For a first-rate analysis on the absurdity of the whole idea, take a look at Richard Epstein's excellent debunking of the matter on the Hoover Institution's website:

President Biden has issued firm instructions to FTC Chair Lina Khan to investigate whether big oil should be held legally accountable for the recent runup in oil prices. The fact of some price increase seems beyond dispute. The average monthly Brent crude price dropped as low as $18.38 in April 2020, at the onset of the COVID crisis, but had risen to $83.54 in October 2020. But look just a little bit further and matters are not so simple, for by November 19, 2021, that price had dropped to $78.60. Indeed, this nineteen-month period witnessed wide fluctuations in price. Nonetheless, without referring to any price data, Biden broadly claimed that the "mounting evidence of anti-consumer behavior by oil and gas companies" should trigger an investigation into potential collusive behavior.

Given that "gasoline prices at the pump remain high, even though oil and gas companies' costs are declining," such alleged behavior, Biden assumes, has allowed big oil companies to double their profits since 2019, thereby allowing for stock buybacks and dividends in the coming year. "Hard-working Americans" — a tried and true appeal to populist instincts — should not be "paying more for gas because of anti-competitive or otherwise potentially illegal conduct," he said, which is why he has urged the FTC to bring "tools to bear" to ferret out and punish any possible wrongdoing.

It should be apparent that it does not take much in Biden's eyes to instigate a lengthy and hostile investigation. Rising profits are no antitrust violation when they generate dividends, many of which end up in the pension funds of those hard-working Americans. And buybacks and dividends free up capital for either consumption or further investment. Unfortunately, in Lina Khan's new age of antitrust enforcement, it appears unnecessary to allege anything that would make the price-fixing claim credible, for just how are the oil companies able to conspire to keep prices artificially high? OPEC finds that task difficult even with its formal agreements and enforcement powers. But the number of potential participants for any effective covert oil and gas price-fixing scheme must be few in order to deter individual companies from deviating from the cartel price by offering hidden concessions to its preferred customers.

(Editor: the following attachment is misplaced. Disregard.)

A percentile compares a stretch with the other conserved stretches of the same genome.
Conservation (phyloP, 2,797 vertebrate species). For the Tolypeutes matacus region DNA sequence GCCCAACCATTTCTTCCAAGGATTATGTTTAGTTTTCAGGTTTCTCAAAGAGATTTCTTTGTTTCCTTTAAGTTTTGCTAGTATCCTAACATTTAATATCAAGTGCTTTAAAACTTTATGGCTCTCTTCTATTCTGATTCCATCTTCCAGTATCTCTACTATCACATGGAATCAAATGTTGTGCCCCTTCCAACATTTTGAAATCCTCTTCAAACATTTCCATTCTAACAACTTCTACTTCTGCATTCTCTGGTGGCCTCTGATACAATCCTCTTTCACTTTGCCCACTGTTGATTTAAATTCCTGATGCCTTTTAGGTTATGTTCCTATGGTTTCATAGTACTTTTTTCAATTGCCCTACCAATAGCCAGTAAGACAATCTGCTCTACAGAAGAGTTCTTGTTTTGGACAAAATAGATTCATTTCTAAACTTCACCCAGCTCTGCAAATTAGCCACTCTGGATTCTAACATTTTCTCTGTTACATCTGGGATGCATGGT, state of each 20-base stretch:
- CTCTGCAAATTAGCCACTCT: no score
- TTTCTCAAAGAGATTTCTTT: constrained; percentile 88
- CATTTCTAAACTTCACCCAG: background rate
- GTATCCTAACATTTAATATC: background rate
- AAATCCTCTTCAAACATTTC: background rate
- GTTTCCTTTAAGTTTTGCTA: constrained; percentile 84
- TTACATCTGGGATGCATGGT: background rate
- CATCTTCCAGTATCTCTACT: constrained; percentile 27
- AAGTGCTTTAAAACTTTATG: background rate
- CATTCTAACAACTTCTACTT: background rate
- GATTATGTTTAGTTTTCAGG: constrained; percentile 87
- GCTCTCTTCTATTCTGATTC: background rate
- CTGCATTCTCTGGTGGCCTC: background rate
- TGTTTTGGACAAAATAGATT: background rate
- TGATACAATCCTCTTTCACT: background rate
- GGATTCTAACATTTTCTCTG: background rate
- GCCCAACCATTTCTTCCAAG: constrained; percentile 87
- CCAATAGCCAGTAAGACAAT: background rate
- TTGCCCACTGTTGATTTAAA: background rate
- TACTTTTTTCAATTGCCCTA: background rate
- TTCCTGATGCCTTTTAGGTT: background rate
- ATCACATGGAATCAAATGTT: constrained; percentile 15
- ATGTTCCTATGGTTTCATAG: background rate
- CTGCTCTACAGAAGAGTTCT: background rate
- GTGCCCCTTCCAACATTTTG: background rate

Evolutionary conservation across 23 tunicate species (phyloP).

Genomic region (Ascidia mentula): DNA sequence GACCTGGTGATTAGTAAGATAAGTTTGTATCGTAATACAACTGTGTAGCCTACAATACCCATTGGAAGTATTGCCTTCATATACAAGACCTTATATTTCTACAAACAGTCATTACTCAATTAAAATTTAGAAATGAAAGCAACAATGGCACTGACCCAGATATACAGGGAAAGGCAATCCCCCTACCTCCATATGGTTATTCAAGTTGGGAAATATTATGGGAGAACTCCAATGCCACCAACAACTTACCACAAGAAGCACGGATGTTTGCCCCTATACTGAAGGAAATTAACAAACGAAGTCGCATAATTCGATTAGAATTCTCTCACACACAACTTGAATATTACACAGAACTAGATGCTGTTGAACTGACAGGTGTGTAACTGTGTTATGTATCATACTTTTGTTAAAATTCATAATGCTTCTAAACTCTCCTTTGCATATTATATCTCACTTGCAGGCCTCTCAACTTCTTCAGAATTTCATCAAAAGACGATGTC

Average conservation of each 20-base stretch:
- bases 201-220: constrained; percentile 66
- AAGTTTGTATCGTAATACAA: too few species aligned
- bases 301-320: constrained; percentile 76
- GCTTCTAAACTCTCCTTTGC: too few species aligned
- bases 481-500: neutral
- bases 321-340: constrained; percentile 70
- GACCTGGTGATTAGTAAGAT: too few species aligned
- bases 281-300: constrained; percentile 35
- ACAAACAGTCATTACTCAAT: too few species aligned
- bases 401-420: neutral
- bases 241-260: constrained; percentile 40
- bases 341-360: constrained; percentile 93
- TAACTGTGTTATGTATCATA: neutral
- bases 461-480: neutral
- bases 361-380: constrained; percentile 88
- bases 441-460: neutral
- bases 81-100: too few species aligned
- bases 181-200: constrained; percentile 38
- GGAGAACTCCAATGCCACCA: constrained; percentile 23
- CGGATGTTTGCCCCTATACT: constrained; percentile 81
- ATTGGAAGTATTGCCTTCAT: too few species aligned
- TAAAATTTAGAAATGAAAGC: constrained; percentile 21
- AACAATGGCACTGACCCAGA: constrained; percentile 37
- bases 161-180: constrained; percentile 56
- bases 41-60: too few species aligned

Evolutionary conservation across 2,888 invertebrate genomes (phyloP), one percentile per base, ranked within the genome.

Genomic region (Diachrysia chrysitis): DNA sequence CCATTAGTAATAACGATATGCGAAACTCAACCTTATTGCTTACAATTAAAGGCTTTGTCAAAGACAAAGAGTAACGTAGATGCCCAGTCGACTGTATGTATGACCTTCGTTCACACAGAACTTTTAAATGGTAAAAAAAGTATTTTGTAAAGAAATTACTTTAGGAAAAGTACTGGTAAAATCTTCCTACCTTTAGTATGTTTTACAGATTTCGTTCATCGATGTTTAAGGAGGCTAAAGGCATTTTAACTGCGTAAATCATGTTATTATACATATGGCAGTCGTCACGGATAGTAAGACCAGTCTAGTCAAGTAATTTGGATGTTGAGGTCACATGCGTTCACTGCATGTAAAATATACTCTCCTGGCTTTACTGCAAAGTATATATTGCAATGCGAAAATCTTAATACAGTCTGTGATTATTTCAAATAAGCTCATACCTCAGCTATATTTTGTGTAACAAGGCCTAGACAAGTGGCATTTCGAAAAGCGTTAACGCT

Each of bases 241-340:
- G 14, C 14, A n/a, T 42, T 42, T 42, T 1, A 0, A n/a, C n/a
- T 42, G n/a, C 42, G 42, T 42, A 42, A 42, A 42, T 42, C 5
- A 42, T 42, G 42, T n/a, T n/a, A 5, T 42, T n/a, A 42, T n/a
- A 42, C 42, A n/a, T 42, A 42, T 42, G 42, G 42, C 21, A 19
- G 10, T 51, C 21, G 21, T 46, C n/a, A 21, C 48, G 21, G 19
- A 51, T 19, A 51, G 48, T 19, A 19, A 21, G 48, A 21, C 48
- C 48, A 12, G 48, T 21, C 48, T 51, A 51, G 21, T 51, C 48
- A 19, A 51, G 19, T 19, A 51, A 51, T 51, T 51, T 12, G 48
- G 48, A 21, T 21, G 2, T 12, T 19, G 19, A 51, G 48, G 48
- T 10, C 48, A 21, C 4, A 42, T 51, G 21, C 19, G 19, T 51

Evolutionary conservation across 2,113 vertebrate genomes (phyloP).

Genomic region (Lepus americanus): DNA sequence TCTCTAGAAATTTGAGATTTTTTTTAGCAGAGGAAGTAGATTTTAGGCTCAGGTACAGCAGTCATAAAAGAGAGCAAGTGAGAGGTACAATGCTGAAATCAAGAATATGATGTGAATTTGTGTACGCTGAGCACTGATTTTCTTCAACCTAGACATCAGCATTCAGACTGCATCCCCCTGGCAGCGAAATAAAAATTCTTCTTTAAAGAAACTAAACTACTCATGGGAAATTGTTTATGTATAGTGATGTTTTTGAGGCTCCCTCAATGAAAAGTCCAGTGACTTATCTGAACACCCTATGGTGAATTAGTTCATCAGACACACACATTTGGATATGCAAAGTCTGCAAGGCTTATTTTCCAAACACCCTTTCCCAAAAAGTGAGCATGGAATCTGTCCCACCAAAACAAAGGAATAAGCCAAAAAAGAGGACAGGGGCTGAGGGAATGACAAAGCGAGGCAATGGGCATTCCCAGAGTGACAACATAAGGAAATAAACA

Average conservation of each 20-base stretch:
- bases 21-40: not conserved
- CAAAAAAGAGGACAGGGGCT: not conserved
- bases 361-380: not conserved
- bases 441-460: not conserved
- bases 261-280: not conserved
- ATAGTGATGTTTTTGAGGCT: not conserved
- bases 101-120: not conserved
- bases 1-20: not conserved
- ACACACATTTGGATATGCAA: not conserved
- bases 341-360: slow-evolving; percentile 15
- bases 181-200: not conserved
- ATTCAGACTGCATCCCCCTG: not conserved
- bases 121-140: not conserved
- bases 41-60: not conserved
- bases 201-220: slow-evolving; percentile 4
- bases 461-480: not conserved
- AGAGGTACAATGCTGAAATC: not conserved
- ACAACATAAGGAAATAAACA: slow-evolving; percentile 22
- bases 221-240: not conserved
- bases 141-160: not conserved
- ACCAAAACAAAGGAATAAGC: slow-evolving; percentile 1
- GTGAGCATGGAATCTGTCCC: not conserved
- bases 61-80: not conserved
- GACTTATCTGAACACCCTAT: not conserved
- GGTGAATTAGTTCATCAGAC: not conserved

The chart he links to is a doozy, making it clear that American oil companies are pipsqueaks compared to the big monster state oil companies who have far more control over entire markets.  See it here.

What we have here is taxpayer resources being squandered on phony investigations premised on the idea that voters should be blaming someone other than Joe for the inflation, supply chain issues, and economic problems they now experience.  All of those problems aren't the doing of any little guy, even a little guy as big as Amazon; they are brought on as a direct result of Joe Biden's huge federal overspending, which began with his COVID relief programs, kicked into high gear, and then got worse and worse as more monster spending plans went through.  All of that has forced the Fed into overdrive at the money-printing presses, and it doesn't help that Biden has just reappointed Jerome Powell to the Fed, who seems to think inflation is something less than a monetary problem, but keeps bringing up the supply chain as the root of the problem, as this tweet by Steve Hanke noted.

Biden's the only guy who's responsible for these serial economic fiascos being rained down upon the U.S. now.  His weaponization of the FTC is disingenuous and dishonest.  He should knock it off and face the reality of his own failed policies. 

UPDATE: Democrat donor Walmart was on the target list but Target itself, also a Democrat donor, was not.

Image: Pixabay, Pixabay License.